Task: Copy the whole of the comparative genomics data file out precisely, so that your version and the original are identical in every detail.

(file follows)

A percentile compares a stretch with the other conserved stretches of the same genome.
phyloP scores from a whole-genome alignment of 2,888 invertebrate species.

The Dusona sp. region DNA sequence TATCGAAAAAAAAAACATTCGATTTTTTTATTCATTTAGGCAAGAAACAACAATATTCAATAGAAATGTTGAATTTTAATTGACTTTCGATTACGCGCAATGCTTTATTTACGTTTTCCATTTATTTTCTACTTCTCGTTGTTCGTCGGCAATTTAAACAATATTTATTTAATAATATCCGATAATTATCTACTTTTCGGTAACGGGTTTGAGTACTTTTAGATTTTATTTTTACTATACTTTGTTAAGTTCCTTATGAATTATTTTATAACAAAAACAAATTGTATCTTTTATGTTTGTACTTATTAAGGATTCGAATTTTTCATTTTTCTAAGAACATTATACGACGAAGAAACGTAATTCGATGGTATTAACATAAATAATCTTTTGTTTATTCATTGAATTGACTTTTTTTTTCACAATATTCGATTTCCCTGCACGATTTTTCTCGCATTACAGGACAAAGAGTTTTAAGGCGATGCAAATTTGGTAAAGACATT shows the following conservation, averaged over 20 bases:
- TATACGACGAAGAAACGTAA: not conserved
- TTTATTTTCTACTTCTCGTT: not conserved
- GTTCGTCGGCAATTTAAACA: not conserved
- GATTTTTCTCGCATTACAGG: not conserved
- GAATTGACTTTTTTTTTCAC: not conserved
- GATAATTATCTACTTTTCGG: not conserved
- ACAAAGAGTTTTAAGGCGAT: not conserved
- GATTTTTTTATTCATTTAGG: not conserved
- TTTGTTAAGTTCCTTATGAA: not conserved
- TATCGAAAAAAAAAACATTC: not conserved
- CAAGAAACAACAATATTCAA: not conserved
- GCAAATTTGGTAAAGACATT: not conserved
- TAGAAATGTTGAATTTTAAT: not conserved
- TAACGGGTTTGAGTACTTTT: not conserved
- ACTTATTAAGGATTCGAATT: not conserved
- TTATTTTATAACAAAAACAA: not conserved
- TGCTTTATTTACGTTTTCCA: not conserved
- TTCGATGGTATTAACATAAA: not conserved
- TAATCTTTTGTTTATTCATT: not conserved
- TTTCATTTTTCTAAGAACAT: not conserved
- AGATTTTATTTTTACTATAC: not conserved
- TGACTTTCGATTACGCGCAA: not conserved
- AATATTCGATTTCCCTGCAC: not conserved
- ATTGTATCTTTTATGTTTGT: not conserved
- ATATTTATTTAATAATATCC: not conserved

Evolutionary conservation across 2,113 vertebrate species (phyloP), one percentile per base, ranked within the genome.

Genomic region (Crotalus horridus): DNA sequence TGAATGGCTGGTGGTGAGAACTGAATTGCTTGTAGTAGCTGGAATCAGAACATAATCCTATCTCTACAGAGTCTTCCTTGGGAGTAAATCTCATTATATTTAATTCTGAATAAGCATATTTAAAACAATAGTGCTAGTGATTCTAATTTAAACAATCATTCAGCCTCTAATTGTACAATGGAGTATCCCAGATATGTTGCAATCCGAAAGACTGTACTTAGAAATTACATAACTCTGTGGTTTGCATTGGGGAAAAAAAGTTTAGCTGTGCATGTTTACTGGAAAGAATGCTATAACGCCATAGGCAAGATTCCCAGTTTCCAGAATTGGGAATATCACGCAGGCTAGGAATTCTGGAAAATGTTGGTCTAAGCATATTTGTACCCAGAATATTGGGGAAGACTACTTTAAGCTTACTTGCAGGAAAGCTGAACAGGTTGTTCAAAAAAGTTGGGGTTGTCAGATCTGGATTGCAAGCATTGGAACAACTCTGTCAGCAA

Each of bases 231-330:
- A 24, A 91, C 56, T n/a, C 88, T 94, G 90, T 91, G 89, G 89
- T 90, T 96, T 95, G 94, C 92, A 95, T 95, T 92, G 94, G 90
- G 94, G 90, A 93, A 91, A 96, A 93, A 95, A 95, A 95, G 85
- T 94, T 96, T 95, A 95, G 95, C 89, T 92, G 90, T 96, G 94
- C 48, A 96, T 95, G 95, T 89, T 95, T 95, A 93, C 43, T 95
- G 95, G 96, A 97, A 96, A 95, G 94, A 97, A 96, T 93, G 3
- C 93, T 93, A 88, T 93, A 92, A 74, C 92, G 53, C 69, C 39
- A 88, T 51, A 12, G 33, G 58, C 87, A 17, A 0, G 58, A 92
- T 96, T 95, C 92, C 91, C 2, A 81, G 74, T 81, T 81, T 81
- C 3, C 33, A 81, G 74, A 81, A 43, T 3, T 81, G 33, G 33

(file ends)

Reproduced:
A percentile compares a stretch with the other conserved stretches of the same genome.
phyloP scores from a whole-genome alignment of 2,888 invertebrate species.

The Dusona sp. region DNA sequence TATCGAAAAAAAAAACATTCGATTTTTTTATTCATTTAGGCAAGAAACAACAATATTCAATAGAAATGTTGAATTTTAATTGACTTTCGATTACGCGCAATGCTTTATTTACGTTTTCCATTTATTTTCTACTTCTCGTTGTTCGTCGGCAATTTAAACAATATTTATTTAATAATATCCGATAATTATCTACTTTTCGGTAACGGGTTTGAGTACTTTTAGATTTTATTTTTACTATACTTTGTTAAGTTCCTTATGAATTATTTTATAACAAAAACAAATTGTATCTTTTATGTTTGTACTTATTAAGGATTCGAATTTTTCATTTTTCTAAGAACATTATACGACGAAGAAACGTAATTCGATGGTATTAACATAAATAATCTTTTGTTTATTCATTGAATTGACTTTTTTTTTCACAATATTCGATTTCCCTGCACGATTTTTCTCGCATTACAGGACAAAGAGTTTTAAGGCGATGCAAATTTGGTAAAGACATT shows the following conservation, averaged over 20 bases:
- TATACGACGAAGAAACGTAA: not conserved
- TTTATTTTCTACTTCTCGTT: not conserved
- GTTCGTCGGCAATTTAAACA: not conserved
- GATTTTTCTCGCATTACAGG: not conserved
- GAATTGACTTTTTTTTTCAC: not conserved
- GATAATTATCTACTTTTCGG: not conserved
- ACAAAGAGTTTTAAGGCGAT: not conserved
- GATTTTTTTATTCATTTAGG: not conserved
- TTTGTTAAGTTCCTTATGAA: not conserved
- TATCGAAAAAAAAAACATTC: not conserved
- CAAGAAACAACAATATTCAA: not conserved
- GCAAATTTGGTAAAGACATT: not conserved
- TAGAAATGTTGAATTTTAAT: not conserved
- TAACGGGTTTGAGTACTTTT: not conserved
- ACTTATTAAGGATTCGAATT: not conserved
- TTATTTTATAACAAAAACAA: not conserved
- TGCTTTATTTACGTTTTCCA: not conserved
- TTCGATGGTATTAACATAAA: not conserved
- TAATCTTTTGTTTATTCATT: not conserved
- TTTCATTTTTCTAAGAACAT: not conserved
- AGATTTTATTTTTACTATAC: not conserved
- TGACTTTCGATTACGCGCAA: not conserved
- AATATTCGATTTCCCTGCAC: not conserved
- ATTGTATCTTTTATGTTTGT: not conserved
- ATATTTATTTAATAATATCC: not conserved

Evolutionary conservation across 2,113 vertebrate species (phyloP), one percentile per base, ranked within the genome.

Genomic region (Crotalus horridus): DNA sequence TGAATGGCTGGTGGTGAGAACTGAATTGCTTGTAGTAGCTGGAATCAGAACATAATCCTATCTCTACAGAGTCTTCCTTGGGAGTAAATCTCATTATATTTAATTCTGAATAAGCATATTTAAAACAATAGTGCTAGTGATTCTAATTTAAACAATCATTCAGCCTCTAATTGTACAATGGAGTATCCCAGATATGTTGCAATCCGAAAGACTGTACTTAGAAATTACATAACTCTGTGGTTTGCATTGGGGAAAAAAAGTTTAGCTGTGCATGTTTACTGGAAAGAATGCTATAACGCCATAGGCAAGATTCCCAGTTTCCAGAATTGGGAATATCACGCAGGCTAGGAATTCTGGAAAATGTTGGTCTAAGCATATTTGTACCCAGAATATTGGGGAAGACTACTTTAAGCTTACTTGCAGGAAAGCTGAACAGGTTGTTCAAAAAAGTTGGGGTTGTCAGATCTGGATTGCAAGCATTGGAACAACTCTGTCAGCAA

Each of bases 231-330:
- A 24, A 91, C 56, T n/a, C 88, T 94, G 90, T 91, G 89, G 89
- T 90, T 96, T 95, G 94, C 92, A 95, T 95, T 92, G 94, G 90
- G 94, G 90, A 93, A 91, A 96, A 93, A 95, A 95, A 95, G 85
- T 94, T 96, T 95, A 95, G 95, C 89, T 92, G 90, T 96, G 94
- C 48, A 96, T 95, G 95, T 89, T 95, T 95, A 93, C 43, T 95
- G 95, G 96, A 97, A 96, A 95, G 94, A 97, A 96, T 93, G 3
- C 93, T 93, A 88, T 93, A 92, A 74, C 92, G 53, C 69, C 39
- A 88, T 51, A 12, G 33, G 58, C 87, A 17, A 0, G 58, A 92
- T 96, T 95, C 92, C 91, C 2, A 81, G 74, T 81, T 81, T 81
- C 3, C 33, A 81, G 74, A 81, A 43, T 3, T 81, G 33, G 33